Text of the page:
The Senussi confraternity is not a religious order like the Kāderia, but unquestionably, in the civilising and uplifting work it is doing in Northern and Central Africa, it imparts a mystical meaning into the teachings of its Ikhwān. They convey to their converts and disciples some of the lessons of "inward knowledge" without detaching them from the world of struggle and advance.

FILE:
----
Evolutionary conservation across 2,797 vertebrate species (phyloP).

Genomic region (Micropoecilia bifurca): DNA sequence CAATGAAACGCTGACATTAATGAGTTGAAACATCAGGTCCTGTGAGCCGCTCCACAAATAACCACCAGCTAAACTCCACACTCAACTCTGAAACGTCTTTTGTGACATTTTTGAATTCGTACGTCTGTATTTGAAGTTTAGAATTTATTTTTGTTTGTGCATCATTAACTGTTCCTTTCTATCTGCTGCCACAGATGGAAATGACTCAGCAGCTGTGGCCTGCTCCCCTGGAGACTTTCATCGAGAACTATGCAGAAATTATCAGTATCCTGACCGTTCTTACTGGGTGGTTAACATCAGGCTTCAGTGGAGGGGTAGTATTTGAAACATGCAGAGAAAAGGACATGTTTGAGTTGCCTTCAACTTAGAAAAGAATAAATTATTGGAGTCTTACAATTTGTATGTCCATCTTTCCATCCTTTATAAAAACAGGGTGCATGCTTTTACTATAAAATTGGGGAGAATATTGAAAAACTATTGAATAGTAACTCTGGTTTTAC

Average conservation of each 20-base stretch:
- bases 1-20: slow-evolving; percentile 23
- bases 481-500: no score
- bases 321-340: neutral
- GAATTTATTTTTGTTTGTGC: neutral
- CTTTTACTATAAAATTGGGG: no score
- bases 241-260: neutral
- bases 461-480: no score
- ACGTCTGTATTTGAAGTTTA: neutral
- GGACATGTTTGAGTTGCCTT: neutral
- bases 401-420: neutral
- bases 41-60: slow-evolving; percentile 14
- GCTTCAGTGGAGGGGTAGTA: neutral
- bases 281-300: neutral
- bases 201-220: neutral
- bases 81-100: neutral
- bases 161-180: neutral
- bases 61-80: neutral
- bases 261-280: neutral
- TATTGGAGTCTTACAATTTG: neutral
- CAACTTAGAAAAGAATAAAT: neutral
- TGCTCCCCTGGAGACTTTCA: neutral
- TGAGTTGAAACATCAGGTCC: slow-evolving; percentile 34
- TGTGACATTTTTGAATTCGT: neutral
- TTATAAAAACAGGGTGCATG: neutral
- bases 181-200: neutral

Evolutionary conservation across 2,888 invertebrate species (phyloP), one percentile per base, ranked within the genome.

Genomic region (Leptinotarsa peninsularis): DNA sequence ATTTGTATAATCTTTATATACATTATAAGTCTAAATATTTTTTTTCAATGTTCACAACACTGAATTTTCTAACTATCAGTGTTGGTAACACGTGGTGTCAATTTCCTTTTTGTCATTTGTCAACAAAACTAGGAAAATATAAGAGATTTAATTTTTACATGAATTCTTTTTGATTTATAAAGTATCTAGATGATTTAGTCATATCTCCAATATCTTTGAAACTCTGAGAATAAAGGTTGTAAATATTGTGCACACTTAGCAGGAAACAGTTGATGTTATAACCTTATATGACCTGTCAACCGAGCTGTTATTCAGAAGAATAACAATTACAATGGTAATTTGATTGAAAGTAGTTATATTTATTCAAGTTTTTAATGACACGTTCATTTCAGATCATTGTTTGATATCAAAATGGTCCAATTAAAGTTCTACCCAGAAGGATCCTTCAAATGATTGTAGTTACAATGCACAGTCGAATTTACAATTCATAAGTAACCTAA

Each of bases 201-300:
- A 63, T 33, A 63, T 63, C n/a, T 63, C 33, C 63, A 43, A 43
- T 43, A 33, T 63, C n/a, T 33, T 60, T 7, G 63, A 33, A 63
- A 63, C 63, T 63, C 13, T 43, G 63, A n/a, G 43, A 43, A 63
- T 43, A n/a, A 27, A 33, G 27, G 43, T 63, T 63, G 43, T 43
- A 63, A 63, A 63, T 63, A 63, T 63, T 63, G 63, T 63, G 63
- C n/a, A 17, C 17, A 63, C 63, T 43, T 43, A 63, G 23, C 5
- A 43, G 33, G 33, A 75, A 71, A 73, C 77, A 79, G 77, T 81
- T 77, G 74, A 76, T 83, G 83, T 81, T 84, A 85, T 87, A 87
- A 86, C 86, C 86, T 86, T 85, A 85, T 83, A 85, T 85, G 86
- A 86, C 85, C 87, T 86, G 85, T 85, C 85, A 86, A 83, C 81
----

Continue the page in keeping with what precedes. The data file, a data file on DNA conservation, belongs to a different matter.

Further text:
The exalted idealism which breathes in the Prophet's words, in the preachings of the Imāms and in the teachings of the expounders of "inward light," rationalists, philosophers and Sūfis alike, has modelled the lives and inspired the actions of the noblest men in Islam. Heroes like 'Imād-ud-dīn Zangi, rulers like Salāh-ud-din bin Ayyub (the Saladin of European history) have found in it their guiding star. And poets like Sanāi, 'Attār and Jalāl ud-dīn have given fervent expression to that universal Divine love, which pervades nature from the lowest type of creation to the highest, and their idylls are regarded by many Moslems with a respect only less than that entertained for the Koran.